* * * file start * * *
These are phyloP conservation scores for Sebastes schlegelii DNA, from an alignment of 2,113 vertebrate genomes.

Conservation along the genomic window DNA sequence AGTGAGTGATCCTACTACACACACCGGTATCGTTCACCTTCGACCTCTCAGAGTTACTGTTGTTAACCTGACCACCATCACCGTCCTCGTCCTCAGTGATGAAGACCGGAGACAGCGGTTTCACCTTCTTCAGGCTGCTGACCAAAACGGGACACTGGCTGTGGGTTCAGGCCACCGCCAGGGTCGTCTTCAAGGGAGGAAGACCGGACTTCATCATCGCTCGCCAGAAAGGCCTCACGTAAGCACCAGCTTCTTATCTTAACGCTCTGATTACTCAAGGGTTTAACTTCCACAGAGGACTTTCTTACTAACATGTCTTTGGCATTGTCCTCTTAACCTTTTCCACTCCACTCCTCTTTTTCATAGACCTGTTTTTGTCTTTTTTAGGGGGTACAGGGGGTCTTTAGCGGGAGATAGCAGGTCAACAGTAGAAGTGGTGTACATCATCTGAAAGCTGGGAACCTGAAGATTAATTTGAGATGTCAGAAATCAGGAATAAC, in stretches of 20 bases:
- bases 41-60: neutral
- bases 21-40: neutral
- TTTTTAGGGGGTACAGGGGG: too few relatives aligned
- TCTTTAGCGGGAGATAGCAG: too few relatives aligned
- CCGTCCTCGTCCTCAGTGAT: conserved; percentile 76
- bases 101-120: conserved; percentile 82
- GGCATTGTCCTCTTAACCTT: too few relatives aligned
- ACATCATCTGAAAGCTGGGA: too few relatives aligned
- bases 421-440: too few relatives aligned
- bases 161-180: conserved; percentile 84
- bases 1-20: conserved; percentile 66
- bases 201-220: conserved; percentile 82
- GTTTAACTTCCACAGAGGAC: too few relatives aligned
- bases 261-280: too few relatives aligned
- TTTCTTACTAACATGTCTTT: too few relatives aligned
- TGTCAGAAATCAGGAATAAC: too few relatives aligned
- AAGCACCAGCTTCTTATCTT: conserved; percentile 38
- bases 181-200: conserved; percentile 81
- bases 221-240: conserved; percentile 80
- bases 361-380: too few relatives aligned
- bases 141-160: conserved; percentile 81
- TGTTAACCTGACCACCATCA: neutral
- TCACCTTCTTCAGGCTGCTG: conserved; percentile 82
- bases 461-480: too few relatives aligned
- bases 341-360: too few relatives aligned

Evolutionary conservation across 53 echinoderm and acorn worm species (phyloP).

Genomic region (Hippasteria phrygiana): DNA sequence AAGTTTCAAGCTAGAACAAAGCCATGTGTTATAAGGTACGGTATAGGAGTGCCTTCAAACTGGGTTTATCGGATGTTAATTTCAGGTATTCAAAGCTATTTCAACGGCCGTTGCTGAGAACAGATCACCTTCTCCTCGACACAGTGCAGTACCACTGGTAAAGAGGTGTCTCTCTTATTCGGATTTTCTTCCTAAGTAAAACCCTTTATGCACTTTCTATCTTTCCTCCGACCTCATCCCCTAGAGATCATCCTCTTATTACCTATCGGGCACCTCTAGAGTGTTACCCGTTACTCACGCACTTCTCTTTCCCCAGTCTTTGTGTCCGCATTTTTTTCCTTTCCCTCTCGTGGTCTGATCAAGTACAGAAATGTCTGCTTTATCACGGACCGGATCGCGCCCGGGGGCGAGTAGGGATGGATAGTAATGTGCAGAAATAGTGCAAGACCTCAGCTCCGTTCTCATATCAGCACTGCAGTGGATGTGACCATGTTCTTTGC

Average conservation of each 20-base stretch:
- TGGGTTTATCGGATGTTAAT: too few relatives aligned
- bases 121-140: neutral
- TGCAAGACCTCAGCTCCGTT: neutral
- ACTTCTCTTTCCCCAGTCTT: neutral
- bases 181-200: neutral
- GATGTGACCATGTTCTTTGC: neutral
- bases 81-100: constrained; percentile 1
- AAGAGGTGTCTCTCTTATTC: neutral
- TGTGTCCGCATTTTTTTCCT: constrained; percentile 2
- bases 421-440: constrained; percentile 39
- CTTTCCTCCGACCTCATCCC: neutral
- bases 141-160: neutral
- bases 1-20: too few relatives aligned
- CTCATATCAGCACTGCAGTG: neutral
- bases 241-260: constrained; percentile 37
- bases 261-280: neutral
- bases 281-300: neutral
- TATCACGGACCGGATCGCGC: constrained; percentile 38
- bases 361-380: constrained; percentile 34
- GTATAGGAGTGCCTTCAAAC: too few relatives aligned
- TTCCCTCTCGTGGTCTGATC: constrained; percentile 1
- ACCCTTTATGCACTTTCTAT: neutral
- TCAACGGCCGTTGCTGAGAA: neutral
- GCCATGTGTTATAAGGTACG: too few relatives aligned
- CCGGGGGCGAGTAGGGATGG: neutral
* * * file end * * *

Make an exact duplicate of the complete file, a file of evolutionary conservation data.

These are phyloP conservation scores for Sebastes schlegelii DNA, from an alignment of 2,113 vertebrate genomes.

Conservation along the genomic window DNA sequence AGTGAGTGATCCTACTACACACACCGGTATCGTTCACCTTCGACCTCTCAGAGTTACTGTTGTTAACCTGACCACCATCACCGTCCTCGTCCTCAGTGATGAAGACCGGAGACAGCGGTTTCACCTTCTTCAGGCTGCTGACCAAAACGGGACACTGGCTGTGGGTTCAGGCCACCGCCAGGGTCGTCTTCAAGGGAGGAAGACCGGACTTCATCATCGCTCGCCAGAAAGGCCTCACGTAAGCACCAGCTTCTTATCTTAACGCTCTGATTACTCAAGGGTTTAACTTCCACAGAGGACTTTCTTACTAACATGTCTTTGGCATTGTCCTCTTAACCTTTTCCACTCCACTCCTCTTTTTCATAGACCTGTTTTTGTCTTTTTTAGGGGGTACAGGGGGTCTTTAGCGGGAGATAGCAGGTCAACAGTAGAAGTGGTGTACATCATCTGAAAGCTGGGAACCTGAAGATTAATTTGAGATGTCAGAAATCAGGAATAAC, in stretches of 20 bases:
- bases 41-60: neutral
- bases 21-40: neutral
- TTTTTAGGGGGTACAGGGGG: too few relatives aligned
- TCTTTAGCGGGAGATAGCAG: too few relatives aligned
- CCGTCCTCGTCCTCAGTGAT: conserved; percentile 76
- bases 101-120: conserved; percentile 82
- GGCATTGTCCTCTTAACCTT: too few relatives aligned
- ACATCATCTGAAAGCTGGGA: too few relatives aligned
- bases 421-440: too few relatives aligned
- bases 161-180: conserved; percentile 84
- bases 1-20: conserved; percentile 66
- bases 201-220: conserved; percentile 82
- GTTTAACTTCCACAGAGGAC: too few relatives aligned
- bases 261-280: too few relatives aligned
- TTTCTTACTAACATGTCTTT: too few relatives aligned
- TGTCAGAAATCAGGAATAAC: too few relatives aligned
- AAGCACCAGCTTCTTATCTT: conserved; percentile 38
- bases 181-200: conserved; percentile 81
- bases 221-240: conserved; percentile 80
- bases 361-380: too few relatives aligned
- bases 141-160: conserved; percentile 81
- TGTTAACCTGACCACCATCA: neutral
- TCACCTTCTTCAGGCTGCTG: conserved; percentile 82
- bases 461-480: too few relatives aligned
- bases 341-360: too few relatives aligned

Evolutionary conservation across 53 echinoderm and acorn worm species (phyloP).

Genomic region (Hippasteria phrygiana): DNA sequence AAGTTTCAAGCTAGAACAAAGCCATGTGTTATAAGGTACGGTATAGGAGTGCCTTCAAACTGGGTTTATCGGATGTTAATTTCAGGTATTCAAAGCTATTTCAACGGCCGTTGCTGAGAACAGATCACCTTCTCCTCGACACAGTGCAGTACCACTGGTAAAGAGGTGTCTCTCTTATTCGGATTTTCTTCCTAAGTAAAACCCTTTATGCACTTTCTATCTTTCCTCCGACCTCATCCCCTAGAGATCATCCTCTTATTACCTATCGGGCACCTCTAGAGTGTTACCCGTTACTCACGCACTTCTCTTTCCCCAGTCTTTGTGTCCGCATTTTTTTCCTTTCCCTCTCGTGGTCTGATCAAGTACAGAAATGTCTGCTTTATCACGGACCGGATCGCGCCCGGGGGCGAGTAGGGATGGATAGTAATGTGCAGAAATAGTGCAAGACCTCAGCTCCGTTCTCATATCAGCACTGCAGTGGATGTGACCATGTTCTTTGC

Average conservation of each 20-base stretch:
- TGGGTTTATCGGATGTTAAT: too few relatives aligned
- bases 121-140: neutral
- TGCAAGACCTCAGCTCCGTT: neutral
- ACTTCTCTTTCCCCAGTCTT: neutral
- bases 181-200: neutral
- GATGTGACCATGTTCTTTGC: neutral
- bases 81-100: constrained; percentile 1
- AAGAGGTGTCTCTCTTATTC: neutral
- TGTGTCCGCATTTTTTTCCT: constrained; percentile 2
- bases 421-440: constrained; percentile 39
- CTTTCCTCCGACCTCATCCC: neutral
- bases 141-160: neutral
- bases 1-20: too few relatives aligned
- CTCATATCAGCACTGCAGTG: neutral
- bases 241-260: constrained; percentile 37
- bases 261-280: neutral
- bases 281-300: neutral
- TATCACGGACCGGATCGCGC: constrained; percentile 38
- bases 361-380: constrained; percentile 34
- GTATAGGAGTGCCTTCAAAC: too few relatives aligned
- TTCCCTCTCGTGGTCTGATC: constrained; percentile 1
- ACCCTTTATGCACTTTCTAT: neutral
- TCAACGGCCGTTGCTGAGAA: neutral
- GCCATGTGTTATAAGGTACG: too few relatives aligned
- CCGGGGGCGAGTAGGGATGG: neutral